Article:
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Friday, October 28, 2011

Halloween Reviews : SAW I-VII (2004-2010)



"Saw" is one of the longest-running horror series in cinema history, arguably overstaying its welcome, but growing to become a worldwide phenomenon with legions of fans and a brand new iconic villain who earned his place right alongside the likes of Freddy Krueger and Jason Voorhees. Below you will find the full collection of "Entertainment Factor" reviews (with links to the complete posts) for all the seven movies in the series :


  • SAW (2004) - The year 2004 was a good year for movies. We had "Finding Neverland", "Ray", "Million Dollar Baby", "The Aviator", "The Bourne Supremacy", "Eternal Sunshine of the Spotless Mind", "Hotel Rwanda" and many, many others. Indeed, a good year for movies. But among the sleeper hits, there was also "Saw". Independently produced on a 1,2 million dollars budget by a first-time director, James Wan, this little horror feature, which was initally intended to be a straight-to-video release, went on to become an iconic franchise, which spawned six sequels in six years and brought splatter cinema back into the mainstream spotlight. It also overstayed its welcome, dragging the story out until it became as mangled as one of Jigsaw's victims. We'll get there, but first, let's talk about "Saw". (READ MORE)
  • SAW II (2005)
    - In 2005, the first of the "Saw" sequels came out in time for Halloween. This would become a yearly habit. The last week of October became a traditional time frame for the release of new "Saw" entries. Part II also represented the feature film debut of Darren Lynn Bousman, who would go on to direct the next two sequels as well as a similarly twisted horror rock musical, "Repo! The Genetic Opera". This was a defining moment for both Bousman's carreer and the franchise's future. (READ MORE)
  • SAW III (2006)
    - Another Halloween, another "Saw" movie. The second movie was one of the most profitable in the series, with a domestic box-office of 86 million dollars and a total of 147 million dollars grossed worldwide, all on a budget of just 4 million. It's easy to figure out that the people over at Lionsgate and Twisted Pictures started thinking about how they could milk the franchise for more money. They even had the tagline say : "If it's Halloween, it must be 'Saw'". Director Darren Lynn Bousman once again returns to the franchise, as well as veteran "Saw" writer Leigh Whannell. This was the last installment written by Whannell. (READ MORE)
  • SAW IV (2007)
    - (SPOILER ALERT !!!) Jigsaw is dead, killed at the end of "Saw III". My initial reaction to that was one of shock, translated as "Damn, they killed off the most important character of this franchise !", followed by a very brutal and dissapointed "What the hell are they going to do now ?". The answer came quickly enough a year later, when "Saw IV" was released, in the form of a new team of screenwriters : Patrick Melton and Marcus Dunstan, two up-and-coming writers who had previously exercised their grip on the horror genre with the 2005 creature feature "Feast". (READ MORE)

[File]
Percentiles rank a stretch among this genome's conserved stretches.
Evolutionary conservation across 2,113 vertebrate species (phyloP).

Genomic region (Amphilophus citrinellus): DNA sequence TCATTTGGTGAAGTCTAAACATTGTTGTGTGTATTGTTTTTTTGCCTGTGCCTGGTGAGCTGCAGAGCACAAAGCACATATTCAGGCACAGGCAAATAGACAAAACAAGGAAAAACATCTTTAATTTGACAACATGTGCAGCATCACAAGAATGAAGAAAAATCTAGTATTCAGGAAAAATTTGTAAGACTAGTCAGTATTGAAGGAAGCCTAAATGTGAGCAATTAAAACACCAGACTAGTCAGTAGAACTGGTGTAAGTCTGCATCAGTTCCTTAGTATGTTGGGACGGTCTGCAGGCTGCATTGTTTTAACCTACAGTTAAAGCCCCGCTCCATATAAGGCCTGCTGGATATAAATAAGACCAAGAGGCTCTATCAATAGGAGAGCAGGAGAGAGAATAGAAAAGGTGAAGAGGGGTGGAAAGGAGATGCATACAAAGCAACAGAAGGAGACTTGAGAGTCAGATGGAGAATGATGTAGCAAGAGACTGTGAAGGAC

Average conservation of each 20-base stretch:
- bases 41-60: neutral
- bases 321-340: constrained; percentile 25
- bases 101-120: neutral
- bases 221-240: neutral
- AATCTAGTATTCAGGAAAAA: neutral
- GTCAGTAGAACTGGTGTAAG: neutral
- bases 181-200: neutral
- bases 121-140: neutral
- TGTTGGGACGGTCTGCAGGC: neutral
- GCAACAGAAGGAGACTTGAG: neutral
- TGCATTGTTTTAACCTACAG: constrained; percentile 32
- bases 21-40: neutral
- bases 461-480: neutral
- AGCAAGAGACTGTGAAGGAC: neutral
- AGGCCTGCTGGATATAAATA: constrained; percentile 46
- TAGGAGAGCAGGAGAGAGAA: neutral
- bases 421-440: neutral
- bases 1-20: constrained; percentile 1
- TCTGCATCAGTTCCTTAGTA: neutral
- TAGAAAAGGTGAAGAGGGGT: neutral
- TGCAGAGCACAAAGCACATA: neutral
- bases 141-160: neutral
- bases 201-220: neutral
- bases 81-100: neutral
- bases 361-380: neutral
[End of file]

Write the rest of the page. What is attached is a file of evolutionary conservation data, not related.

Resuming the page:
• SAW V (2008)
    - With the franchise firmly rooted in the public's mind, the routine of a "Saw" movie each year was no longer surprising to anyone. With "Saw IV" expanding the universe, it was obvious that the series was far from over. Patrick Melton and Marcus Dunstan returned to writing duties, but Bousman would not resume his duties as director. Instead, David Hackl, the production designer on parts II, III and IV, took over . An odd choice if you ask me. Were the studios out of options ? (READ MORE)
  • SAW VI (2009)
    - So close to the end, yet still so far away from a solid "Saw" movie. Since part V failed to generate the revenue they hoped for, it seems the studios decided to wrap it up quickly. Not that they would mind milking it for more money until the end of times, but it was fairly obvious that the box-office response part V received was cold enough to put the producers on guard regarding the future of further Saw sequels. So, they went and got themselves a new director, Kevin Greutert, the editor of the past five movies and decided to bring closure to Jigsaw's fans. There would only be this one and one more entry, called "Saw 3D". It's actually ironic in a way that “Saw VI”, for the first time in the past four movies, seemed to be heading in the right direction for a change. (READ MORE)
  • SAW 3D (2010)
    - I've sat through a six movie marathon of Saw-proportions and lived to tell the tale. That's aproximatively 540 minutes of blood and guts. Now I am faced with the last in the series, the one they call 3D. In the hope of reviving the franchise's financial viability, after "Saw VI" could not hold on for more than two weeks in the box-office's top 10, the worst ever performance for a "Saw" movie, the studios decided it's time to go 3D. So, for the last time, Patrick Melton and Marcus Dunstan returned as writers and Kevin Greutert was wrestled back into the director's chair. It's well known that Greutert was going to direct "Paranormal Activty 2", but was obligated by Lionsgate, through some contractual enforcing, to drop that and return to "Saw 3D". This last one was supposed to be two separate movies, but thankfully, they decided against it. The big revelation has arrived. Was it worth the wait ? NO ! (READ MORE)